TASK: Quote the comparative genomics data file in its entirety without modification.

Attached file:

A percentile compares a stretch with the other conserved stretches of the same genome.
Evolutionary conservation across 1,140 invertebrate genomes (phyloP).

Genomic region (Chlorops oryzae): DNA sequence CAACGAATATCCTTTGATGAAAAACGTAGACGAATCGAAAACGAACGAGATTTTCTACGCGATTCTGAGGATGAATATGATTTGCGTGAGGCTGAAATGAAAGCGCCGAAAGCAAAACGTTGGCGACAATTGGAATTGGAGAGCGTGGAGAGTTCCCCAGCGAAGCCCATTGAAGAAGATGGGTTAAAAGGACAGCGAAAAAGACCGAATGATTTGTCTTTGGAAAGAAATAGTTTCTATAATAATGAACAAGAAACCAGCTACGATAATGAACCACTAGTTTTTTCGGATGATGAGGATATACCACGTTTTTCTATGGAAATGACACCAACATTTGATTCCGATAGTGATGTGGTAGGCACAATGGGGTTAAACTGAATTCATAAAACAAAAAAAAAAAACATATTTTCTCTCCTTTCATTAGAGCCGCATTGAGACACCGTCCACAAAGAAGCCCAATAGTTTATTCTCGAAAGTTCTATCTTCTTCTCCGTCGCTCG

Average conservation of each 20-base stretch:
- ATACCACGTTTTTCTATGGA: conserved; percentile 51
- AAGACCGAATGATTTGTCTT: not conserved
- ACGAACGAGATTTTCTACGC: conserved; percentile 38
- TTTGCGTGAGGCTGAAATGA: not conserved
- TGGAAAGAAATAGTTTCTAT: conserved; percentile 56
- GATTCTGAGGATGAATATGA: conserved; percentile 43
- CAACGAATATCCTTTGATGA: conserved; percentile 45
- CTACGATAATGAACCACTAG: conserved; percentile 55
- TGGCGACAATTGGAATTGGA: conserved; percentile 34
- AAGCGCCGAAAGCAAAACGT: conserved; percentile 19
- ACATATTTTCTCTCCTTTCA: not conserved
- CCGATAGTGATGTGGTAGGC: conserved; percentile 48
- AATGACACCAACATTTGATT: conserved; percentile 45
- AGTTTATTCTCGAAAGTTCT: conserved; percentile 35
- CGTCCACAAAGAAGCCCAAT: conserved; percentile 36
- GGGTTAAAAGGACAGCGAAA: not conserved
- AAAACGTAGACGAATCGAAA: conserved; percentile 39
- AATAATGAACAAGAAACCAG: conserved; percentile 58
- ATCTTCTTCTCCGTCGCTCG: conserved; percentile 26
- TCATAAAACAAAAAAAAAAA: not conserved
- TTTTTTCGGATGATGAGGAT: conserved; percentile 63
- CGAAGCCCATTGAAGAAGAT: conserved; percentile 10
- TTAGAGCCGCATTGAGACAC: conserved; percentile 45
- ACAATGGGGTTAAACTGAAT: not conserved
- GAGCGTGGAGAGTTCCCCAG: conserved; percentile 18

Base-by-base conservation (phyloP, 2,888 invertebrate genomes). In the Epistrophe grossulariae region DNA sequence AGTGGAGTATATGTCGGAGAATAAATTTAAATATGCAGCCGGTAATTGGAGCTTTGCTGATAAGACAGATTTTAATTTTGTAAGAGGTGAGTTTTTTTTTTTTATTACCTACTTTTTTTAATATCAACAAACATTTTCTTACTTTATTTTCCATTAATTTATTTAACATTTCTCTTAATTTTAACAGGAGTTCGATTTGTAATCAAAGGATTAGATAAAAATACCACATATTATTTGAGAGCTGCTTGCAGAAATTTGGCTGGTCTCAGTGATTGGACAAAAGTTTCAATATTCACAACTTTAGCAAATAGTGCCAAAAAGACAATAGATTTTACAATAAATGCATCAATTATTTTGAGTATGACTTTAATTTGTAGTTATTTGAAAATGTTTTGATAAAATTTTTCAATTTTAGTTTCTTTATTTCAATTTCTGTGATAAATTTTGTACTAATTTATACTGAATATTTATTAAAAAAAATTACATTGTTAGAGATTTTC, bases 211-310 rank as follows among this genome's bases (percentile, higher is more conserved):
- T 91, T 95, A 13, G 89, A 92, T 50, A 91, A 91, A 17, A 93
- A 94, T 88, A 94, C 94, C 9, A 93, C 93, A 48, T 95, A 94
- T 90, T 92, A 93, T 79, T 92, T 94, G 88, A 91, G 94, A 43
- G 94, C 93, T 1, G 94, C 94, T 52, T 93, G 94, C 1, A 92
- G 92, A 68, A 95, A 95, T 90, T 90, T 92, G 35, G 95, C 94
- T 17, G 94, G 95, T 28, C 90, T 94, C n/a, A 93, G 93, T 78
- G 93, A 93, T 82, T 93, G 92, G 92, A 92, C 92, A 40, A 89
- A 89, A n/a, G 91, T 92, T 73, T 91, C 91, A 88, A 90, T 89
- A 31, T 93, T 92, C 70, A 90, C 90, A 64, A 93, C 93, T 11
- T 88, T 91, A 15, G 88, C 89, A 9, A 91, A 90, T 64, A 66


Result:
A percentile compares a stretch with the other conserved stretches of the same genome.
Evolutionary conservation across 1,140 invertebrate genomes (phyloP).

Genomic region (Chlorops oryzae): DNA sequence CAACGAATATCCTTTGATGAAAAACGTAGACGAATCGAAAACGAACGAGATTTTCTACGCGATTCTGAGGATGAATATGATTTGCGTGAGGCTGAAATGAAAGCGCCGAAAGCAAAACGTTGGCGACAATTGGAATTGGAGAGCGTGGAGAGTTCCCCAGCGAAGCCCATTGAAGAAGATGGGTTAAAAGGACAGCGAAAAAGACCGAATGATTTGTCTTTGGAAAGAAATAGTTTCTATAATAATGAACAAGAAACCAGCTACGATAATGAACCACTAGTTTTTTCGGATGATGAGGATATACCACGTTTTTCTATGGAAATGACACCAACATTTGATTCCGATAGTGATGTGGTAGGCACAATGGGGTTAAACTGAATTCATAAAACAAAAAAAAAAAACATATTTTCTCTCCTTTCATTAGAGCCGCATTGAGACACCGTCCACAAAGAAGCCCAATAGTTTATTCTCGAAAGTTCTATCTTCTTCTCCGTCGCTCG

Average conservation of each 20-base stretch:
- ATACCACGTTTTTCTATGGA: conserved; percentile 51
- AAGACCGAATGATTTGTCTT: not conserved
- ACGAACGAGATTTTCTACGC: conserved; percentile 38
- TTTGCGTGAGGCTGAAATGA: not conserved
- TGGAAAGAAATAGTTTCTAT: conserved; percentile 56
- GATTCTGAGGATGAATATGA: conserved; percentile 43
- CAACGAATATCCTTTGATGA: conserved; percentile 45
- CTACGATAATGAACCACTAG: conserved; percentile 55
- TGGCGACAATTGGAATTGGA: conserved; percentile 34
- AAGCGCCGAAAGCAAAACGT: conserved; percentile 19
- ACATATTTTCTCTCCTTTCA: not conserved
- CCGATAGTGATGTGGTAGGC: conserved; percentile 48
- AATGACACCAACATTTGATT: conserved; percentile 45
- AGTTTATTCTCGAAAGTTCT: conserved; percentile 35
- CGTCCACAAAGAAGCCCAAT: conserved; percentile 36
- GGGTTAAAAGGACAGCGAAA: not conserved
- AAAACGTAGACGAATCGAAA: conserved; percentile 39
- AATAATGAACAAGAAACCAG: conserved; percentile 58
- ATCTTCTTCTCCGTCGCTCG: conserved; percentile 26
- TCATAAAACAAAAAAAAAAA: not conserved
- TTTTTTCGGATGATGAGGAT: conserved; percentile 63
- CGAAGCCCATTGAAGAAGAT: conserved; percentile 10
- TTAGAGCCGCATTGAGACAC: conserved; percentile 45
- ACAATGGGGTTAAACTGAAT: not conserved
- GAGCGTGGAGAGTTCCCCAG: conserved; percentile 18

Base-by-base conservation (phyloP, 2,888 invertebrate genomes). In the Epistrophe grossulariae region DNA sequence AGTGGAGTATATGTCGGAGAATAAATTTAAATATGCAGCCGGTAATTGGAGCTTTGCTGATAAGACAGATTTTAATTTTGTAAGAGGTGAGTTTTTTTTTTTTATTACCTACTTTTTTTAATATCAACAAACATTTTCTTACTTTATTTTCCATTAATTTATTTAACATTTCTCTTAATTTTAACAGGAGTTCGATTTGTAATCAAAGGATTAGATAAAAATACCACATATTATTTGAGAGCTGCTTGCAGAAATTTGGCTGGTCTCAGTGATTGGACAAAAGTTTCAATATTCACAACTTTAGCAAATAGTGCCAAAAAGACAATAGATTTTACAATAAATGCATCAATTATTTTGAGTATGACTTTAATTTGTAGTTATTTGAAAATGTTTTGATAAAATTTTTCAATTTTAGTTTCTTTATTTCAATTTCTGTGATAAATTTTGTACTAATTTATACTGAATATTTATTAAAAAAAATTACATTGTTAGAGATTTTC, bases 211-310 rank as follows among this genome's bases (percentile, higher is more conserved):
- T 91, T 95, A 13, G 89, A 92, T 50, A 91, A 91, A 17, A 93
- A 94, T 88, A 94, C 94, C 9, A 93, C 93, A 48, T 95, A 94
- T 90, T 92, A 93, T 79, T 92, T 94, G 88, A 91, G 94, A 43
- G 94, C 93, T 1, G 94, C 94, T 52, T 93, G 94, C 1, A 92
- G 92, A 68, A 95, A 95, T 90, T 90, T 92, G 35, G 95, C 94
- T 17, G 94, G 95, T 28, C 90, T 94, C n/a, A 93, G 93, T 78
- G 93, A 93, T 82, T 93, G 92, G 92, A 92, C 92, A 40, A 89
- A 89, A n/a, G 91, T 92, T 73, T 91, C 91, A 88, A 90, T 89
- A 31, T 93, T 92, C 70, A 90, C 90, A 64, A 93, C 93, T 11
- T 88, T 91, A 15, G 88, C 89, A 9, A 91, A 90, T 64, A 66